And "If everyone used Linux, there would no doubt be less demand for cleaning up PCs"...? No. People make that mistake all the time. "The IT department is pushing back on our goal of moving all of our servers to the cloud. It must be because they know it will mean there won't be any more IT work to do maintaining the servers, and they'll be out of a job!" Or "The IT department doesn't want to migrate to an all-Mac environment. It must be because Macs 'just work' without any problems, and they'd then be out of a job!" Sorry, no. Unfortunately, there's nothing that will get we IT people out of our jobs.

Speaking for the sysadmins, we'd almost welcome the soul-crushing unemployment if it actually meant things would work properly. But no, really you're just changing the nature of the work we need to do. Instead of maintaining our own servers, we then have to figure out which cloud service will work for the business needs, work out an implementation, and then manage and troubleshoot the cloud service on an ongoing basis. Moving to Macs or Linux machines, it just means we now need to figure out how to replace all of the Windows-only business-critical applications that your business is running, and then come up with a scheme to protect and manage all of those Mac/Linux workstations. Believe it or not, a Windows DC with Group Policies is a pretty effective way of managing a lot of desktops/laptops.

So either way it's work, and it'll require someone with expertise. And no matter what, it's not going to quite work properly. We're usually just looking for the path of least resistance.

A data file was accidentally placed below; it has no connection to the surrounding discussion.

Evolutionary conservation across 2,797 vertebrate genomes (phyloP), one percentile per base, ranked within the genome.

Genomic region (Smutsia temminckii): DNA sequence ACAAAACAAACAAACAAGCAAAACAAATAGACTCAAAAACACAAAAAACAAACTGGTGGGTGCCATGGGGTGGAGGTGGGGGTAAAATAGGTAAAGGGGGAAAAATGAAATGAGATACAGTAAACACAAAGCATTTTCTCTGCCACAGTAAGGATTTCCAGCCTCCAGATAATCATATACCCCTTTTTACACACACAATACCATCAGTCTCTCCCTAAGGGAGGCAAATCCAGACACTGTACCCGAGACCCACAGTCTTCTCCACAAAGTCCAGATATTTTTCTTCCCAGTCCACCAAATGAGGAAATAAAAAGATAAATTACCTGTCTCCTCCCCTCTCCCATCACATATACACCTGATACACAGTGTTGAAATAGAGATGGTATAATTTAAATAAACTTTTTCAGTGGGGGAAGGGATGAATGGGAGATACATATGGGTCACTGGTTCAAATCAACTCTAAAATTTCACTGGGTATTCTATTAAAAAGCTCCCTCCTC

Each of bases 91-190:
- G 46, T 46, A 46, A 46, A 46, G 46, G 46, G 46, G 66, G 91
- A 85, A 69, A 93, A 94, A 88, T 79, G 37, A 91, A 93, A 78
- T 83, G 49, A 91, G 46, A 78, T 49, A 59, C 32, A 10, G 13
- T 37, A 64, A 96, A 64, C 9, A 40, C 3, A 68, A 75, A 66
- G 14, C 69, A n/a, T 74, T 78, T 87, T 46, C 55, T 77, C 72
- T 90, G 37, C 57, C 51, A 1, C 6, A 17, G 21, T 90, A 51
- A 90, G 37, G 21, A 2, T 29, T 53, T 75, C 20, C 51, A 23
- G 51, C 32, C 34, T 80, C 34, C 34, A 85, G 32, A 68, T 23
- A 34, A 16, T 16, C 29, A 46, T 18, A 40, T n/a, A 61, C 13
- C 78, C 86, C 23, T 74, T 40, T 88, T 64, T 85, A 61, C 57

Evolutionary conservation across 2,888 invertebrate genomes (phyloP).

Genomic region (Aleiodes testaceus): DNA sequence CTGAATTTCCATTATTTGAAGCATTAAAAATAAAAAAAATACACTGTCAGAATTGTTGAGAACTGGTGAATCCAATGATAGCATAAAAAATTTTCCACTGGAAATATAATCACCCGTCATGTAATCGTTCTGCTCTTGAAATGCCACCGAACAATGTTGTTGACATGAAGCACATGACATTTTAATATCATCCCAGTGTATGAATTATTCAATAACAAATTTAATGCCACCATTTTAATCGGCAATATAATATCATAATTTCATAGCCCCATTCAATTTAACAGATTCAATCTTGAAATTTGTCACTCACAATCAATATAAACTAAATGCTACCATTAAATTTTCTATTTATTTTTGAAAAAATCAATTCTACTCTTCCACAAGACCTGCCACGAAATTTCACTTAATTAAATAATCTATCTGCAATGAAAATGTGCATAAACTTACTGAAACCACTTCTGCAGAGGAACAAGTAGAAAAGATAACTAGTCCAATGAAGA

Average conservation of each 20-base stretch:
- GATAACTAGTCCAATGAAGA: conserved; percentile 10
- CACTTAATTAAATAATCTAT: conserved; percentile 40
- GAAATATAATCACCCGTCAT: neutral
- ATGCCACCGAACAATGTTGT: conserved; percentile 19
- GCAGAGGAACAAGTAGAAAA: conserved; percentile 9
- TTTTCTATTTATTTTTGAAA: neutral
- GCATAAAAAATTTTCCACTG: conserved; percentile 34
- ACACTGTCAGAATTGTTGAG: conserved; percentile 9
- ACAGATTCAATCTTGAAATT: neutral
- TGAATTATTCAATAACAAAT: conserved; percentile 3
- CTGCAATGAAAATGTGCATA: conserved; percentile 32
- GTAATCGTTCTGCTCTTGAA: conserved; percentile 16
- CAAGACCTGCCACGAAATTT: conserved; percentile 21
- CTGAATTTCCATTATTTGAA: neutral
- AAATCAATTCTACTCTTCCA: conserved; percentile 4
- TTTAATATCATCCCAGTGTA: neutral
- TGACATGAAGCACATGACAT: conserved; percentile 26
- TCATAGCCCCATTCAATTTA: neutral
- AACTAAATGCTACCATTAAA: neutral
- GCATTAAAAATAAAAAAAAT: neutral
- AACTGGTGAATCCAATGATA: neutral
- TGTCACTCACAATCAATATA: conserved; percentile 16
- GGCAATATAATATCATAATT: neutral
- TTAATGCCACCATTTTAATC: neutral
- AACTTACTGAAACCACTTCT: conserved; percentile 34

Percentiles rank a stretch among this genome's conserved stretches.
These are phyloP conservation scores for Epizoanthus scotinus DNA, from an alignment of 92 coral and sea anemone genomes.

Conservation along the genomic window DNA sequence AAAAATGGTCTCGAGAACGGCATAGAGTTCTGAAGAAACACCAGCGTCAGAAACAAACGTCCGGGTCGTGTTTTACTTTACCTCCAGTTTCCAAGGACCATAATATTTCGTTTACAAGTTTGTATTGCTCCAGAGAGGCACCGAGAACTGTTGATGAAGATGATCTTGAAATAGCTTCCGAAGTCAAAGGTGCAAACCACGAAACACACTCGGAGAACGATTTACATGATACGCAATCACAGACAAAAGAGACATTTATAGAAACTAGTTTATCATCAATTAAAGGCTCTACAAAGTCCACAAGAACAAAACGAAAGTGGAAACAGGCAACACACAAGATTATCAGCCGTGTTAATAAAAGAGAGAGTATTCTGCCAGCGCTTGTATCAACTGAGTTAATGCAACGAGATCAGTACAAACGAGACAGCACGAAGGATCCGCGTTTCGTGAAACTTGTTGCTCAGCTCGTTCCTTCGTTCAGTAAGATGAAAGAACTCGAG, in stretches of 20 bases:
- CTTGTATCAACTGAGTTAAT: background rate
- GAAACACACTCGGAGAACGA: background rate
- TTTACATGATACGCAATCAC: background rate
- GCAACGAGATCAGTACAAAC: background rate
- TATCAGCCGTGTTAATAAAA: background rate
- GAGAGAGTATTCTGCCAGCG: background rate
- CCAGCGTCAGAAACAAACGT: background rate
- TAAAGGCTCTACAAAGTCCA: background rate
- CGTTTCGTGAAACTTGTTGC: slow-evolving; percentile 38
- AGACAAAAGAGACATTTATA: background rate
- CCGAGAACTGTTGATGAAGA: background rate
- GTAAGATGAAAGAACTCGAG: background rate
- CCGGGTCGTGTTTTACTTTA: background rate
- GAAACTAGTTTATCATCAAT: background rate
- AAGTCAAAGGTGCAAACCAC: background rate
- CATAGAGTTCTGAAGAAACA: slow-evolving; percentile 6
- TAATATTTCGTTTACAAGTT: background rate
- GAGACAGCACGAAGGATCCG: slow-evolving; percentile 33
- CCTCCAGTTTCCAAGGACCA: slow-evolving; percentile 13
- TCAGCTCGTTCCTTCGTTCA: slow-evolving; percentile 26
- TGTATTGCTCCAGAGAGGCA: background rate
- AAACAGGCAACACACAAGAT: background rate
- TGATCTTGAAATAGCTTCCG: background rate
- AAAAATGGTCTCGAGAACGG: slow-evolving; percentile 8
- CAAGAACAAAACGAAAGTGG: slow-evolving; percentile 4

2 days ago
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KDE's UI To Bend Toward Simplicity

nine-times Re:WTF? (182 comments)

Going way off-topic, I don't know if I'd say that people like it, but I also don't know that I'd say that it's just because it comes on computers when you buy them. I think it's more that, over the course of the ownership of the system, you'll probably have fewer problems.

And that happens for a variety of reasons. One of the big ones is that it's more widely supported by hardware and software vendors. I think that is a major point. If you could get Microsoft Office and Adobe CS on Linux, I think you'd see a significant increase in adoption just from that. Yes, I know there are alternatives, but when people decide they want a particular application or a specific peripheral, they aren't going to like finding out that they can't use it because they have "the wrong kind of computer".

But getting slightly closer to the topic at hand, I think part of it is also just that they more or less know what to expect. Until the Windows 8 debacle, they knew which buttons to press and what would happen when they pressed them, more or less. People usually don't want to figure out how to operate their computer. They just want to know which buttons to press in order to get the result they want, and any change that moves or renames those buttons is unwelcome. If you must move or rename things, you'll get a better response from most people if the new way of doing things is so intuitive and obvious that they don't need to actually learn anything.

2 days ago

Submissions

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What's holding back encryption?

nine-times nine-times writes  |  more than 4 years ago

nine-times writes "After many years in IT, I've been surprised to notice how much of my traffic is still unencrypted. A lot of businesses that I interact with (both business and personal) are still using unencrypted FTP, and very few people use any kind of encryption for email. Most websites are still using unencrypted HTTP. DNSSEC seems to be picking up some steam, but still doesn't seem to be widely used. I would have thought there would be a concerted effort to move toward encryption for the sake of security, but it doesn't seem to be happening.

I wanted to ask the Slashdot community, what do you think the hold up is? Are the existing protocols somehow not good enough? Are the protocols fine, but not supported well enough in software? Is it too complicated to manage the various encryption protocols and keys? Is it ignorance or apathy on the part of the IT community, and that we've failed to demand it from our vendors?

What challenges have you faced in trying to increase your use of encryption, and what do you think we can do about it?"